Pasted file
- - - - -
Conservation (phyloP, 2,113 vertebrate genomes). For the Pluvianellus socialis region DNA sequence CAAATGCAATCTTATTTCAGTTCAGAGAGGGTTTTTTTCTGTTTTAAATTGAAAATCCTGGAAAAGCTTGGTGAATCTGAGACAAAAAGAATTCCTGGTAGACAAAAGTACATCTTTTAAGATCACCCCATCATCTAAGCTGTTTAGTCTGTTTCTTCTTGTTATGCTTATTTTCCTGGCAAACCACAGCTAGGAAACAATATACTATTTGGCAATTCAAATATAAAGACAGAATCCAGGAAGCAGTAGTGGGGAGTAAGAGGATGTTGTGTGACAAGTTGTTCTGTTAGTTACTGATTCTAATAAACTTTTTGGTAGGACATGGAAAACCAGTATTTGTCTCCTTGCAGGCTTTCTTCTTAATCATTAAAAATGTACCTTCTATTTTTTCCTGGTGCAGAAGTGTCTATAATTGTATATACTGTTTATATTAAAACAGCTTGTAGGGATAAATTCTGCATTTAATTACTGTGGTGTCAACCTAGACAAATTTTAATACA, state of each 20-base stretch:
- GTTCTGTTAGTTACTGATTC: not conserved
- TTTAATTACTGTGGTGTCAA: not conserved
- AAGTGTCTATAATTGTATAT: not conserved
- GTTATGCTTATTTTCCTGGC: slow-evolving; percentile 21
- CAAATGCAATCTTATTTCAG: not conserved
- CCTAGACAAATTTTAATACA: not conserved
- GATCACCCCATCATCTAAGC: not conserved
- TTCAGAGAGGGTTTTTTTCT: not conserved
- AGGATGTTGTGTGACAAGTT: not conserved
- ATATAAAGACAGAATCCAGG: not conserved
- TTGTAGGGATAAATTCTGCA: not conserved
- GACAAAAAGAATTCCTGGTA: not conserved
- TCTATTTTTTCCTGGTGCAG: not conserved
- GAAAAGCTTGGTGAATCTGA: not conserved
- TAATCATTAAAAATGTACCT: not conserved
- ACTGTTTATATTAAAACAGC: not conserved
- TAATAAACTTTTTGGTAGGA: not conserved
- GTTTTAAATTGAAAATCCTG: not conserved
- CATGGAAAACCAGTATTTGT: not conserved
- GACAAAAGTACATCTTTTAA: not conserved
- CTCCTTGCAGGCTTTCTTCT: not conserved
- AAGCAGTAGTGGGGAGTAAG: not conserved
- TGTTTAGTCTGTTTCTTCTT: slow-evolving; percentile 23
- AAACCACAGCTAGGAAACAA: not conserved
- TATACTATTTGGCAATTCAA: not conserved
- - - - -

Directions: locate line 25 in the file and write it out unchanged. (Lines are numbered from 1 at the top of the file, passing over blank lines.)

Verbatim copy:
- AAACCACAGCTAGGAAACAA: not conserved